There's no doubt that electric cars are more expensive than petrol equivalents. This is because the advanced battery packs required for each vehicle add thousands of pounds to the price, and the limited number of interested buyers at present reduces the economies of scale. Even with a government grant of £2,500, they still tend to be a few thousands pounds more expensive than a petrol or diesel equivalent.
Here is a comparison between an electric and petrol BMW which are similarly priced in terms of upfront cost. The running cost figures are based on three years of ownership, and covering 12,000 miles annually.
|Electric BMW i3||Petrol BMW 318i|
|Example purchase price||£29,570||£29,600|
|Fuel||3.7p per mile + home charger £354||14.2p per mile|
|Loss of value||£16,707||£15,066|
|Servicing + tyres||£322 + £243||£528 + £87|
|Total||67p per mile||74p per mile|
So, like renewable heating, an electric vehicle can be cheaper to run than a petrol car, but the upfront cost is likely to be a deterrent. Combine this with the lack of a charging infrastructure in the UK, and demand for electric vehicles is still relatively low.
However, as we get closer to the ban of petrol and diesel cars, sales of electric and hybrid vehicles are likely to rise which will make prices more competitive and the loss of value over time should reduce.
Cost of organic, sustainably sourced food
We are also being encouraged to take a more ethical approach to the food we eat. Organic and sustainably sourced foods are produced with minimal environmental impact including:
- Environmental enhancement and protection (and avoidance of future expenses to mitigate pollution)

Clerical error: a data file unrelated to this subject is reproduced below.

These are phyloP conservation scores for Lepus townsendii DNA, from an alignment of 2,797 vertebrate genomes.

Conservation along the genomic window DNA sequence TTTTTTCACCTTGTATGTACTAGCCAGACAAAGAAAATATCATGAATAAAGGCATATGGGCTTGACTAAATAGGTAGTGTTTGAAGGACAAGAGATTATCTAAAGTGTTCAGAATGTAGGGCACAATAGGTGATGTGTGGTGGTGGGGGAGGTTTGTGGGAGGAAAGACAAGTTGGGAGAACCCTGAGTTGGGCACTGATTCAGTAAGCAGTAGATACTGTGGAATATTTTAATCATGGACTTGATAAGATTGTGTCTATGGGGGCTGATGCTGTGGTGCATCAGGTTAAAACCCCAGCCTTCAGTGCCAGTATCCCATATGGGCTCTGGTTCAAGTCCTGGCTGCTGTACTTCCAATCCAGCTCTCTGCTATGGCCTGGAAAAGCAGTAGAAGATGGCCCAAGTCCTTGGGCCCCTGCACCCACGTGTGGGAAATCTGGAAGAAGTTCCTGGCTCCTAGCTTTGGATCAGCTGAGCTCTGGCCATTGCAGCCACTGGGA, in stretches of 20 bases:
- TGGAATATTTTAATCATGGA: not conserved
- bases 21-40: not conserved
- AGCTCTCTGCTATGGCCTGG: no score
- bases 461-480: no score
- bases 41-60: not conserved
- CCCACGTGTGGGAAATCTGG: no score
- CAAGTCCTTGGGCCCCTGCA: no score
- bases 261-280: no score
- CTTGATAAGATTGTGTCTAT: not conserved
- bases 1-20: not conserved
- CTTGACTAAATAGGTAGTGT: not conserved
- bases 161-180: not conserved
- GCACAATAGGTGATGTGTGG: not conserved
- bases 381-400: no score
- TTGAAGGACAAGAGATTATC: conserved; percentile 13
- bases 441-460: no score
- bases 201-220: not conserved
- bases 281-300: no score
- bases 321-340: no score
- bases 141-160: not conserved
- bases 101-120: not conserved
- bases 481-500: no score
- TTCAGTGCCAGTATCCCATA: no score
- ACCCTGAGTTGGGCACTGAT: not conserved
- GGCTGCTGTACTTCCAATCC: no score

- Higher standards for animal welfare
- Avoidance of health risks to farmers due to inappropriate handling of pesticides (and avoidance of future medical expenses)
- Rural development by generating additional farm employment and assuring a fair and sufficient income to producers.
These additional measures mean that there is a limited supply of organic food, there is a greater input of labour required, farmers don’t produce enough of a single product to lower the overall cost of handling, processing, and transportation. The result is that organic food prices tend to be higher for their conventional counterparts. In fact, some 2021 studies have found that organic food costs more than double (105% more) the price of a basketful of the same, non-organic food items.
The cost of going green
In its "Sixth Carbon Budget" report published December 2020, the Climate Change Committee estimated the average "in year annual investment cost" of decarbonising the UK economy at £44.5bn. It's an almost unimaginable figure, but looking at the costs involved in going green on an individual basis does not make it seem much more achievable.
Having said that, the alternative to going green will have devastating consequences for the planet we call home, so we can't just dismiss these lifestyle changes as 'too expensive' to consider.
The UK government must find solutions that enable us to make the changes our planet and its future inhabitants need us to in an affordable way. We can only hope that these solutions will be forthcoming in September's Heat and Buildings Strategy and the COP26.